Photo: BBC

The Moral Case Against Tuition Fees

Maria Vint advocates on behalf of free education.

All of us should view education as an investment, not a right”

My eyes nearly fell out of my head as my heart sunk upon reading this as the conclusive point in an article published last week in this very publication. A bit ill-phrased coming from somebody who is sitting pretty in one of the finest universities in Britain… My blood boiled as I contemplated that without the means to pay for an education, is one no longer worthy of it? It is exactly this kind of thought that condemns society to eternal division, corruption and inequality.

True, In recent years Scotland and the rest of the UK have gone in different directions regarding tuition fee policy. The SNP abolished all student tuition payments and capped fees (paying them on behalf of Scottish students) upon coming to power in 2007. Meanwhile Conservative-Liberal UK Government Coalition almost tripled tuition fees to a maximum of £9,000 per annum across the rest of the UK in 2012 and this year, the maximum has been raised to £9,250, with future increases becoming evident. A Not surprisingly, graduates leaving English and Welsh universities last year possessed an almost stunning average debt of up to £44,000, compared with the average £16,200 faced by those who graduated five years earlier.

A huge problem with this is that according to modelling carried out by the Institute for Fiscal Studies, around 70 per cent of students who left university last year are expected never to finish repaying their loans, – greatly impeding upon the individual’s chance of getting a mortgage or ever owning their own home. For those lacking family funds to fall back on, taking on this debt is a big decision.

It is undeniable that university is expensive – fees, books and accommodation aside living costs all add up. And this most definitely does impact upon the incentive that drives people to make this huge lifestyle change, and invest such extensive money and time in their education. The Does Cost Matter? Report produced by the National Education Opportunities Network (and supported by the University and College Union) found that the attempts of widening access programmes to solve the prevalent problem of poorer students being deterred from university may be stymied by  increased tuition fees. The report also showed that cost is one of the most important factors for prospective students, with students from disadvantaged backgrounds often choosing to study at an institution closer to home, and perhaps also taking on part time work to cover expenses. Economics seem to trump education.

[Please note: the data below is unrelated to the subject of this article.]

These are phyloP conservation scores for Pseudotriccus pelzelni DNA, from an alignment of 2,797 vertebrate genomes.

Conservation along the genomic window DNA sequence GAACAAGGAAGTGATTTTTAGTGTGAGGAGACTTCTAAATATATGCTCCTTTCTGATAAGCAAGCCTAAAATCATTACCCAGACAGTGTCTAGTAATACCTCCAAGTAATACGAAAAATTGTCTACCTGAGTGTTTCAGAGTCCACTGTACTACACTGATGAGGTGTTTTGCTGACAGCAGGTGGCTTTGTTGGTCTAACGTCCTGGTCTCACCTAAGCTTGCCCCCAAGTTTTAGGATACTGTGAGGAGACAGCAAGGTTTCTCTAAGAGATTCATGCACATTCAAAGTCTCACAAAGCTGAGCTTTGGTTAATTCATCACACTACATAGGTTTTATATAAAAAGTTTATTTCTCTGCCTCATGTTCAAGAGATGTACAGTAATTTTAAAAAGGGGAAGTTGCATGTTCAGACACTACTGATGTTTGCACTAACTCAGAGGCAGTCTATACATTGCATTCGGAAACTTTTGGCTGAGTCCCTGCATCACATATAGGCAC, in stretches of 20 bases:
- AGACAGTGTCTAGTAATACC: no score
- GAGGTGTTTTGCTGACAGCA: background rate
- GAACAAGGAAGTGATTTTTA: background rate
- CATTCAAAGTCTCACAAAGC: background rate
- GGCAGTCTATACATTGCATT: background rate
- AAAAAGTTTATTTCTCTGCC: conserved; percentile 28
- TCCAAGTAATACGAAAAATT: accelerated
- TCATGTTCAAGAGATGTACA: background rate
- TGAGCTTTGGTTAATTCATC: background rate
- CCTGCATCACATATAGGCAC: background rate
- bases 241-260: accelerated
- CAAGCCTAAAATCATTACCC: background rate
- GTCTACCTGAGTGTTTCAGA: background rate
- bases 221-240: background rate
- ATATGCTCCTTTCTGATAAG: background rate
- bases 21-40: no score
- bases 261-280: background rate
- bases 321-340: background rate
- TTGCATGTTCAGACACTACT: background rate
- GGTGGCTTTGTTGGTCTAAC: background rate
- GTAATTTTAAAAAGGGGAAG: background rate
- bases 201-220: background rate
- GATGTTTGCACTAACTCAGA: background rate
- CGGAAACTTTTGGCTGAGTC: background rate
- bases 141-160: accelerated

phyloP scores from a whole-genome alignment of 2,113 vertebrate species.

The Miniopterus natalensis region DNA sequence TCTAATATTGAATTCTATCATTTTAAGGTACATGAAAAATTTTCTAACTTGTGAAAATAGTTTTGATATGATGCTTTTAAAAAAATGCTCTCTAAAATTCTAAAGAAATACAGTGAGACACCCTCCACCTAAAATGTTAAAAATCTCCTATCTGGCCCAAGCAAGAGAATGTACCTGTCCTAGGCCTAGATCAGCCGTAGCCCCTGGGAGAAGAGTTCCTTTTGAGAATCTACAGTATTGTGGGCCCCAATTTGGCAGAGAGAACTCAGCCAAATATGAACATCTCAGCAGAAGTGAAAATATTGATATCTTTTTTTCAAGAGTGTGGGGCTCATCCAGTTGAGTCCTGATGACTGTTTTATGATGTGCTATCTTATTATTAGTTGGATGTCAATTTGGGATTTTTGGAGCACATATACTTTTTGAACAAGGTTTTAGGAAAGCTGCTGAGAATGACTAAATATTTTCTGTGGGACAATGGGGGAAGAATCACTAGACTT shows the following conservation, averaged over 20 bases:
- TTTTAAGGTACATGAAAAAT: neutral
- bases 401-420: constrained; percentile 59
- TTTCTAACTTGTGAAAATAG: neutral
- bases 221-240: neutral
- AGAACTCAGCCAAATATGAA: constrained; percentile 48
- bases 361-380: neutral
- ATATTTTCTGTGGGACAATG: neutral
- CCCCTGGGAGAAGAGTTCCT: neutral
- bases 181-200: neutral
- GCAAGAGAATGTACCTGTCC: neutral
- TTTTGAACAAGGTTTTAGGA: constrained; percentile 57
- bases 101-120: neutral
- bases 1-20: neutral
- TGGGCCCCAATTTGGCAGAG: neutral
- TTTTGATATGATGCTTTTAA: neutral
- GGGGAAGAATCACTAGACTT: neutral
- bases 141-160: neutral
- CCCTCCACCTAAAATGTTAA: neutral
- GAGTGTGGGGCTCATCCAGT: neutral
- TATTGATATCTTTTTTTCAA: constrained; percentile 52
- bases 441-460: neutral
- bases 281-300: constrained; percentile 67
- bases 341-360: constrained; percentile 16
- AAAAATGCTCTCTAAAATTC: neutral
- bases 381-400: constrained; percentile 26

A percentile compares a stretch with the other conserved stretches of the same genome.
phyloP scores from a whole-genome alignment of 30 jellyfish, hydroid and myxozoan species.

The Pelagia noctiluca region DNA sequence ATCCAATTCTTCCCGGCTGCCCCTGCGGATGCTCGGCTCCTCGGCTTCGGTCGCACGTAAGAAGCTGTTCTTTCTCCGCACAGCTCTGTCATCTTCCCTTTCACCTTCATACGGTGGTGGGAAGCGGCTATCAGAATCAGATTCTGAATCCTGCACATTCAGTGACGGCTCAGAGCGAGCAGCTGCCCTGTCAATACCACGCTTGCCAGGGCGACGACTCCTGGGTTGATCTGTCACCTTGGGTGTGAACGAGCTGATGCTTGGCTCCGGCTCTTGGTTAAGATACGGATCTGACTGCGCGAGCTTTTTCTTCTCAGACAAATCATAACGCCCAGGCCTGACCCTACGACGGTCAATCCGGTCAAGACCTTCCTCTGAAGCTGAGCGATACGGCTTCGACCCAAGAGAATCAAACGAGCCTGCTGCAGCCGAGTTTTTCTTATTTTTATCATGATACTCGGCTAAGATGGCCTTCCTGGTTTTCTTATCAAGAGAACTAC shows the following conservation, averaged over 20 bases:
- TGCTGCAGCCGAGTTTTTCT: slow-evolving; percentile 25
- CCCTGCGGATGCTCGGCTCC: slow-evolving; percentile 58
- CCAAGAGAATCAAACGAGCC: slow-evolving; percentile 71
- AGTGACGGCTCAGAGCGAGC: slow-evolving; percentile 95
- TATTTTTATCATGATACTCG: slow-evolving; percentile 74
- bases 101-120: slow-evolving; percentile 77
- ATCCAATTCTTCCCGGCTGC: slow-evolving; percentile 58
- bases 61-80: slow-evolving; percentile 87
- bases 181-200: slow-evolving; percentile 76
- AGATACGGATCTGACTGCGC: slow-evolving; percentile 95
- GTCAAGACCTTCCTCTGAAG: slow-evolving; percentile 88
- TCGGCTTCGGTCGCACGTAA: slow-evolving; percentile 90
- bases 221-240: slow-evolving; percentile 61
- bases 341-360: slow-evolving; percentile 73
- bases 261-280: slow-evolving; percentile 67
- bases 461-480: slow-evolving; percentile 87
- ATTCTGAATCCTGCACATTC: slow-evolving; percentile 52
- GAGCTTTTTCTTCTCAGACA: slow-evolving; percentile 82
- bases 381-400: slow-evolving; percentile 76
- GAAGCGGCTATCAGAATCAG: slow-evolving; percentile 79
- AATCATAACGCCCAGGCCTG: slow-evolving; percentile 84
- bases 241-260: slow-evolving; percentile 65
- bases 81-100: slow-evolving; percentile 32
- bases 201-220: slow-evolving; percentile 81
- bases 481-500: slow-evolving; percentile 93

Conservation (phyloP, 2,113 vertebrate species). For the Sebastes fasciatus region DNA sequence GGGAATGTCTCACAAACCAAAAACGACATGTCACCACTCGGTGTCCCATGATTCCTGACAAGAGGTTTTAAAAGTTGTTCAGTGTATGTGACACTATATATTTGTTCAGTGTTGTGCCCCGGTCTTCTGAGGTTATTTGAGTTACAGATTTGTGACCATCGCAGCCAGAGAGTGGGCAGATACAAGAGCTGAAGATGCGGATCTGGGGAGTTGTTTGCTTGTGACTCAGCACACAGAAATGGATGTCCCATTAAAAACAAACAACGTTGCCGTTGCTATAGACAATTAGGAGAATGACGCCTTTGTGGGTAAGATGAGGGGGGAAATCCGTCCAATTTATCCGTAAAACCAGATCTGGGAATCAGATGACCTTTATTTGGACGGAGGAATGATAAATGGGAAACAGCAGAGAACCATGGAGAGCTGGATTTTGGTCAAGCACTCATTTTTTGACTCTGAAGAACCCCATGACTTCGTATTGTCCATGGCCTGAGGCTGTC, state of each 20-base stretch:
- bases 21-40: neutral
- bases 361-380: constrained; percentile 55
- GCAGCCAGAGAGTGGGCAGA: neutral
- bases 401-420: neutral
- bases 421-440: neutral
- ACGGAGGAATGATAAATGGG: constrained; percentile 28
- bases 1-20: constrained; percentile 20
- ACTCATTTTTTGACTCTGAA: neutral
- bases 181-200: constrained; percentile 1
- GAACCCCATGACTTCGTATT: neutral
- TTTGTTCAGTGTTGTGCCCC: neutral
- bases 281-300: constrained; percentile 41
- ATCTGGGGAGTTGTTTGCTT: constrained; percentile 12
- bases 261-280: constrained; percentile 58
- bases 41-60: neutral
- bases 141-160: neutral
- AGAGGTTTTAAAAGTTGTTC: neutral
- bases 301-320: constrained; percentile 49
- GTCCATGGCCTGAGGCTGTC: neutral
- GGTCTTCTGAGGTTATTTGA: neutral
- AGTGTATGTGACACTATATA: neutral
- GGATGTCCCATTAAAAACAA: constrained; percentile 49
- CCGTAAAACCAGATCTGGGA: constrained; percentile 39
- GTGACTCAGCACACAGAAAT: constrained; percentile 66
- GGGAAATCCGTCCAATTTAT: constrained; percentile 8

It is evident therefore that the situation UK-wide is appalling and I deem UK government attitude towards university students with regards to fees since 2012 as myopic and lacking in empathy. A key function of government should be to invest in future generations, and shifting this massive debt onto the backs of individuals is not the way to do that.

I find this behaviour much more “reckless and irresponsible” than the SNP’s tuition fee policy which ultimately opens up Scottish Universities for Scotland’s students and majorly cuts the debt afterwards. Although sadly this policy is not implemented UK wide, I believe it rather ignorant to dismiss the democratic will of the Scottish people, accusing the country of moral poorness as its citizens rely upon “somebody else” rather than “taking responsibility” for themselves. I would like to here point out that that ‘somebody else’ is in fact a democratically elected government who believe that “access should be based on the ability to learn not on the ability to pay and who protect fairer access to education.

Looking at the policies the Conservatives have imposed over the last few years, I am by no means as proud of them as my colleague states himself to be and I believe the real moral question lies not in the lack of responsibility taken by Scottish students but in the normalisation of the commodification of rights. I firmly believe that education is a right and that my  comparatively easy access is a privilege.

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